Even in high school, math
doesn’t have to be boring. That’s
what Christopher Skiba and the
Virginia chapter of the Society of Naval
Architects and Marine Engineers hope
to get across with their annual ship-design contest. This year, the competition’s fourth, 50 teams of high schoolers from across the state took part in
a scaled-down version of the big-ship
When he was a student at Newport
News Shipbuilding apprentice school,
Skiba was part of the group that came
up with the contest as a way to impart
the exciting aspects of engineering by
using math and physics to build a boat, and race it against other boats. The contest
is a lot of work, says Skiba, but “when you meet the students and see the passion
they have for it, and they say ‘Wow, this is cool, I didn’t realize how much was
involved in designing boats,’ that’s what makes it worth it for us.”
Over its brief run, the contest has grown to the point where they need to enlist
judges from across the country to winnow down the designs to the top finalists,
and it has become a year-round hobby for the organizers. Along the way, students
have to meet project deadlines, calculate weights and waterlines, and consult with
professional shipbuilders to make their projects seaworthy.
Designs are limited to the use of two sheets of 1/8-inch steel measuring 5x10
feet and a team of professionals at Newport News Shipbuilding builds the top
four. Once the four boats are built, they must be tested, and the most important
criteria are maneuverability and, of course, speed. Powered by a radio-controlled
trolling motor, the small craft must navigate a course with cargos ranging from two
50-pound bags of sand, to 800 golf balls. This year, a team from Jamestown High
School in Williamsburg, Virginia, took first place with their design, christened
Anchor Management. For info about the contest, check www.sname.org/SNAME/
DesignCompetition/Home/ Default.aspx. — Chris Landers
The boat from Granby High School, Norfolk, VA.
Budget To Dim “Eyes in the Sky”?
Rescuers pulled sailor Abby Sunderland
from the Indian Ocean in June 2010 after she’d
capsized and dismasted her 40-foot sailboat, and
activated two EPIRBs aboard. Those signals initiated a successful, four-nation search-and-rescue
operation made possible by NOAA’s polar-orbiting and geostationary satellite network, but the
system itself could be in trouble now.
The federal budget compromise worked
out in April 2010 and due to expire at the end
of September will have the unintended consequence of delaying the launch of replacement
satellites, in 2014 and 2018, potentially leaving
gaps in time where there could be no operational polar-orbiting weather satellites. The spending bill to fund the federal government for the
final five months of the 2011 fiscal year holds
the polar-orbiting weather satellite system at its
2010 funding level, delaying both new satellites
by 18 months.
PHOTO COURTESY SOCIE TY OF NAVAL AND MARINE ENGINEERS
This could mean that response time to signals from distressed mariners and pilots could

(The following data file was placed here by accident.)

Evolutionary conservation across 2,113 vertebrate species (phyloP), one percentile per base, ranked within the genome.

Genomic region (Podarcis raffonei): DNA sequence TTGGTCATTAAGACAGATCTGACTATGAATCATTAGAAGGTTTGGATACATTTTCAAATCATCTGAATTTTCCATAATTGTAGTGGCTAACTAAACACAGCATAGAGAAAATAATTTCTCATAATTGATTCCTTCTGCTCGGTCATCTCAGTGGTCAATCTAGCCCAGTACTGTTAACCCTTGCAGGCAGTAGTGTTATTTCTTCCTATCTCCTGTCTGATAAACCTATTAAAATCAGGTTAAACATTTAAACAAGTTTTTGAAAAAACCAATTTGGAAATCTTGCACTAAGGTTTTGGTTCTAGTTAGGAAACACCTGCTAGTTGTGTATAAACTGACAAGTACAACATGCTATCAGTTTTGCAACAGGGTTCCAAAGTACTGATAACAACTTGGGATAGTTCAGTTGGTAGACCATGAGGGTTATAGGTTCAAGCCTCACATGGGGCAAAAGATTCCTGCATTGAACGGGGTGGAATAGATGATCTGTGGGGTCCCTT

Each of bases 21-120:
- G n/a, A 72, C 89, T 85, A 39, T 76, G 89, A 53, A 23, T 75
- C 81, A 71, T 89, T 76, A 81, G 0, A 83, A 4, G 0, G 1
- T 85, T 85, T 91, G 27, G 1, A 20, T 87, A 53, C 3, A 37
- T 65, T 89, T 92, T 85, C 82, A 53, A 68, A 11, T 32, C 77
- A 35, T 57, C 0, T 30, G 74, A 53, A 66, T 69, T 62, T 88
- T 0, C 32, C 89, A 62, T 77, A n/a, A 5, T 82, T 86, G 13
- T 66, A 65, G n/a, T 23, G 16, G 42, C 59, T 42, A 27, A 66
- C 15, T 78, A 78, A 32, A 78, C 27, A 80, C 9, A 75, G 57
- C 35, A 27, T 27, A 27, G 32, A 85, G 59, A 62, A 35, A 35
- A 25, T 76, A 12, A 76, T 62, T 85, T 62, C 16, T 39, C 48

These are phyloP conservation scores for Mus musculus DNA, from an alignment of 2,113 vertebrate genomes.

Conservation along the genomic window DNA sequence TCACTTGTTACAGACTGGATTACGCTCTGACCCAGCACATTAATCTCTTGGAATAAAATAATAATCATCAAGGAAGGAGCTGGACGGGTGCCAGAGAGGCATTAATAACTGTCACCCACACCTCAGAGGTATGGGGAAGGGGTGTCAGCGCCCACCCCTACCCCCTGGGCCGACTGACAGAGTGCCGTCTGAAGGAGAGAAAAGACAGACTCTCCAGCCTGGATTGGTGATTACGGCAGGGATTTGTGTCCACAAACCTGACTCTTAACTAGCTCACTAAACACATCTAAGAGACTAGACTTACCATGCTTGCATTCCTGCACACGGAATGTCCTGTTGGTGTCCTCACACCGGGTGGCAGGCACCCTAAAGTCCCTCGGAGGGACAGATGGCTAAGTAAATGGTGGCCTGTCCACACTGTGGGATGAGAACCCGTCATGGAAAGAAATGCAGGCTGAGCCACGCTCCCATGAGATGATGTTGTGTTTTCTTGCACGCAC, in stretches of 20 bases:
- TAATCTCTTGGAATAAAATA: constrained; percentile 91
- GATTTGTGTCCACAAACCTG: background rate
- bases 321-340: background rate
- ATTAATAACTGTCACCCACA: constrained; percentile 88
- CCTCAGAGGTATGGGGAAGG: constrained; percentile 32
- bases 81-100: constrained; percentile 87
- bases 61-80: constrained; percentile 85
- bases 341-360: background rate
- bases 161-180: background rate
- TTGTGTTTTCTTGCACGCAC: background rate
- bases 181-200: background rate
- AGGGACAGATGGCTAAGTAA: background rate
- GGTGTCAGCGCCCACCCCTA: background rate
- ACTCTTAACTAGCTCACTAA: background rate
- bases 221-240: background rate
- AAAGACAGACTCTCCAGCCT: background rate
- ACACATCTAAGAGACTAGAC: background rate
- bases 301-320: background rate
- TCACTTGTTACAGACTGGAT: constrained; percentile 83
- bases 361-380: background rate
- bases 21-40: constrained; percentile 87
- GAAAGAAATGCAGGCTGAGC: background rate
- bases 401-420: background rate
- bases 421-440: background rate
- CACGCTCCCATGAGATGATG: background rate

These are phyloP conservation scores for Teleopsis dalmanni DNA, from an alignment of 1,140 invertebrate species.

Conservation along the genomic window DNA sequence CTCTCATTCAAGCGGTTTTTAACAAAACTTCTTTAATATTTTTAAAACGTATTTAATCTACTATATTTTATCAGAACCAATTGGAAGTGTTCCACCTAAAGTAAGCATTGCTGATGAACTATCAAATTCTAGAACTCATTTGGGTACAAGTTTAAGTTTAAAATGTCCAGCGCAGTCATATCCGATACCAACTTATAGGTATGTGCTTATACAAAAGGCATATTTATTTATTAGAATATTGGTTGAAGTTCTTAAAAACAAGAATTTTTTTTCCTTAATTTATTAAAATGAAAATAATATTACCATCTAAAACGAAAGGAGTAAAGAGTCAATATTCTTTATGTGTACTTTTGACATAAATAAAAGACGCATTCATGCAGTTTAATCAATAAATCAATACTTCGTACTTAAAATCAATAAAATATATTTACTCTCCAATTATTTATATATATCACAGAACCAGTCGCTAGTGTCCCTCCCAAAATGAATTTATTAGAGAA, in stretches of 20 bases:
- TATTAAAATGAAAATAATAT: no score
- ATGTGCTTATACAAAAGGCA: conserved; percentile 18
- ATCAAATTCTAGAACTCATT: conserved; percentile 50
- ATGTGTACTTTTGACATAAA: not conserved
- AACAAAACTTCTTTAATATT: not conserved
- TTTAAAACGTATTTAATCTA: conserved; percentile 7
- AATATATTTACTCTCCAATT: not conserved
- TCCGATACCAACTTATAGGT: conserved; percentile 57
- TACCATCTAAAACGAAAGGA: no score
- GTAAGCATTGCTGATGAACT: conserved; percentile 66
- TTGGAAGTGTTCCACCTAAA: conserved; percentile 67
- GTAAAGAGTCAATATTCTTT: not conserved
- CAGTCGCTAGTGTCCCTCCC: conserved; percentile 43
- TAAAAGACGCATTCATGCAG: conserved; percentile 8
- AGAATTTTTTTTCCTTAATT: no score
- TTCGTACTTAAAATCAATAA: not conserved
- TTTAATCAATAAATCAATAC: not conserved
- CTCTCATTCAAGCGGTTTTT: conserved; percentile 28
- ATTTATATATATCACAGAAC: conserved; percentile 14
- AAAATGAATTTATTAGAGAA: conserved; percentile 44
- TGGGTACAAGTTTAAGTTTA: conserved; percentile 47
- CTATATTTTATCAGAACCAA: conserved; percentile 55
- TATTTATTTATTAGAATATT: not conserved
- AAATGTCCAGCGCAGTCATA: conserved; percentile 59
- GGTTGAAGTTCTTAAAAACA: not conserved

double, according to NOAA. While the geostationary weather satellites now aloft have search-and-rescue capabilities, polar satellites fly at
lower altitude and receive distress signals more
quickly. They cover the globe versus the weather
satellites that stay over the continental U.S.
Polar satellites also monitor weather and climate
buoys that contribute to accurate forecasting for
severe weather events like hurricanes and torna-does. Congress and the administration are continuing to negotiate the federal budget for fiscal
year 2012, which starts October 1. — R.L.
The National Women’s Sailing Association and
BoatU.S. named Dawn Santamaria, founder of Sisters
Under Sail, recipient of its 2011 Leadership In Women’s
Sailing Award. Santamaria accepted the honor June
4 at the 10th annual Women’s Sailing Conference,
held at the Corinthian Yacht Club in Marblehead,
Sisters Under Sail is a unique program that has
taken some 400 girls “down to the sea in ships,” building confidence, enhancing self-esteem, and teaching
the value of working together through sail training. Its
classroom is the 110-foot, square topsail, gaff-rigged
schooner Unicorn, said to be the only all-female-crewed
tall ship in the world. Girls come from all over the country to learn new skills aboard ship and expand their lives
with accomplished sailors who quickly become female
role models. Santamaria founded the nonprofit organization in 2005 and Unicorn sails in alternate years on the Long Island-Maine route and in the Great Lakes.
The Leadership In Women’s Sailing Award, created in 1999, honors an individual who has a record of achievement in inspiring, educating, and enriching the lives of women through sailing. National Women’s Sailing Association founder Doris Colgate,
president and CEO of Offshore Sailing School and recipient of the award in 2004, served as featured speaker at the conference.
Read about Dawn Santamaria’s accomplishments as well as previous award recipients on the BoatU.S. Women in Boating website:
www.BoatUS.com/women/leadership.asp. — R.L.
Top Honor For Tall Ship Program Founder Dawn Santamaria (back row, second left), founder of Sisters Under Sail, is recipient of the 2011 Leadership in Women’s Sailing Award.